While a significant body of literature may exist around Māori wellbeing, developing a Māori wellbeing framework specific to an organisation or activity must go well beyond simply stating a range of Māori values. It needs to show what each measure is, and how an outcome was or can be achieved, through the work of the ministry or agency to improve wellbeing. Below is a 2014 measurement and outcomes matrix adapted from Durie’s 2006 frameworks.11
Structural changes across the public sector to achieve greater accountability by reporting on Māori wellbeing are slowly progressing. In 2015, the expert panel who reviewed Child, Youth and Family (CYF) recommended the immediate commencement of yearly public reporting on how they were achieving improved outcomes for vulnerable Māori children and young people who used their services.12 In 2017, this recommendation became a legal requirement under section 7AA of the Children, Young Persons, and their Families (Oranga Tamariki) Legislation Act 2017. Oranga Tamariki, the Ministry for Children, will provide its first report on improving outcomes for Māori this year. And the New Zealand Public Health and Disability Act 2000 states “District Health Boards must reduce health disparities by improving the health outcomes of Māori and other population groups.”13
The universal approach is based on the theory that by addressing those most in need, Māori will benefit because they are disproportionately represented amongst New Zealand's most disadvantaged.14 However, as we will discuss, a targeted customer-led approach to service delivery is more effective.
Do universal services work? Absolutely – for a proportion of the Māori population universal services are an appropriate approach to the provision of social services. But where universal services often fail is the extent to which they have (or have not) adopted Māori concepts, practices and approaches as part of the ‘business as usual’ suite of activities. Over the last 30 years there have been a numerous Waitangi Tribunal inquires (and independent Government Commissions) on the failure of the state to deliver effective services to Māori. These claims and inquires all address a failure by the Crown to sufficiently acknowledge Māori rights and deliver a level of service that is equal to the contract of care between the State and citizens and/or the promises contained in the Treaty of Waitangi. In essence they argue against a one-size-fits-all universal approach that fails to understand the lives that many Māori live.
There is a growing wave of social sector-specific Waitangi Tribunal inquires taking shape on the horizon. The Tribunal presently has 11 kaupapa claims before it, seven covering societal questions including: education services and outcomes; citizenship rights and equality; identity and culture; the justice system; constitution self-government and the electoral system; and the recently started inquiry around health services and outcomes.
The first stage (of three) of the Health Services and Outcomes Kaupapa inquiry concerns claims brought by Māori Primary Health Organisations and Providers and the National Hauora Coalition into the legislative and policy framework of the primary healthcare system.15 These include allegations of institutional racism, bias, inequitable provision of services to Māori resulting in higher mortality rates, and under-funding of Māori providers and initiatives.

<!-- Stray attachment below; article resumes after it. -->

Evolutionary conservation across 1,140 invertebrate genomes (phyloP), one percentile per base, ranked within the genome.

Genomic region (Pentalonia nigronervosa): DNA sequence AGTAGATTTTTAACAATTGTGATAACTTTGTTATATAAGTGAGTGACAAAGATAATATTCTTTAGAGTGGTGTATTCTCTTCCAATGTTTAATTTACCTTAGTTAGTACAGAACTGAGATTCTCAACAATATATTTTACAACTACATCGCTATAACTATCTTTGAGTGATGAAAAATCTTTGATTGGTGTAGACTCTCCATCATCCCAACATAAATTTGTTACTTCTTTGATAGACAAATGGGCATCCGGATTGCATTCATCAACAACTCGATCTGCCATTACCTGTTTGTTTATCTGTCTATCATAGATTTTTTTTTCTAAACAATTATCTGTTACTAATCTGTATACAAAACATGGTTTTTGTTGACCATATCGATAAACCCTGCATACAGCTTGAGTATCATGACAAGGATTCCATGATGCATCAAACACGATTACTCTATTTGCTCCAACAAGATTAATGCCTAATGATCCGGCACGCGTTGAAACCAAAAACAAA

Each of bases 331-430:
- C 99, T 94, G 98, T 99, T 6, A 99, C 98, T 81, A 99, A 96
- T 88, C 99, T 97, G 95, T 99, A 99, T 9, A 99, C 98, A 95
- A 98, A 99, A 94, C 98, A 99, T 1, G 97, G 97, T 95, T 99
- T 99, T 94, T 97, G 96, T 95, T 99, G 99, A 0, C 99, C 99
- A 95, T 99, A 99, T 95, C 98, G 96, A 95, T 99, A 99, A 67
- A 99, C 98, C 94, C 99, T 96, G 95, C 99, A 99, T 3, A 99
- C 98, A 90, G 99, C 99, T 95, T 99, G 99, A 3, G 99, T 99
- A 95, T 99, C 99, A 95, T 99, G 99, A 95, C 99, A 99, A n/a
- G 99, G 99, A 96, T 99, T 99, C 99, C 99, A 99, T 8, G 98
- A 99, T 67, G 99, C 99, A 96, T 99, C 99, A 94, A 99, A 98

"The evidence for inequities is unimpeachable right now," says Dr Rawiri Jansen, who is representing Māori practitioners at the inquiry. He believes equity is possible within a generation and cites recent statistics that 15.5% of graduating doctors are Māori, which is proportional to the Māori population. He says the tribunal's non-binding recommendations need to be strong, and that the Government must be willing to act on them. The Crown's tribunal evidence does not deny inequity, and agrees it's unacceptable, but doesn't go so far to accept any blame.16
When seeking to deliver new approaches to improve Māori wellbeing, changing the organisational culture that has supported under-performance is both a necessity and an important step. Puao te Ata tu – the 1986 Report of the Ministerial Advisory Committee on a Māori Perspective for the Department of Social Welfare - was fundamental to the reform that led to the Children, Young Persons and their Families Act 1989 and the establishment of CYF.17 The report was a thorough review of the Department of Social Welfare and made a series of forceful recommendations to improve the way the Department approached working with Māori. These included combating workforce racism, adopting cultural leadership training, incorporating Māori values and beliefs into policies and looking at power sharing and greater Māori-focussed resource allocation within the Ministry. However, despite a powerful report and legislative reform, many of the same Department staff were then tasked with implementing transformational change, which according to successive reviews, never eventuated. Despite its vintage, many of the recommendations in the Puao te Ata tu Report still ring true today.
The examples above show that the concept of universal services doesn’t treat all people equally; particularly Māori. Human systems are prone to transference of bias into the design of services and ultimately implementation; value is not ascribed to Māori and therefore they are seen as expendable. A 2016 research project sought to investigate the practice of “whitestreaming” in universities, institutes of technology and polytechnics (ITPs). Whitestreaming is a process whereby specialist Māori positions, programmes or teams have been changed to generalist positions, programmes or teams. The resulting report said whitestreaming had become a widespread practice across the tertiary sector – occurring in all eight universities, at least 13 of the 18 ITPs, and in one wānanga.18 This was despite a strong body of evidence showing that Māori students are “best supported by culturally-specific recruitment initiatives, learning support services, kaupapa-based teaching and learning approaches.” Whitestreaming is continuing as a cost saving practice across tertiary institutions.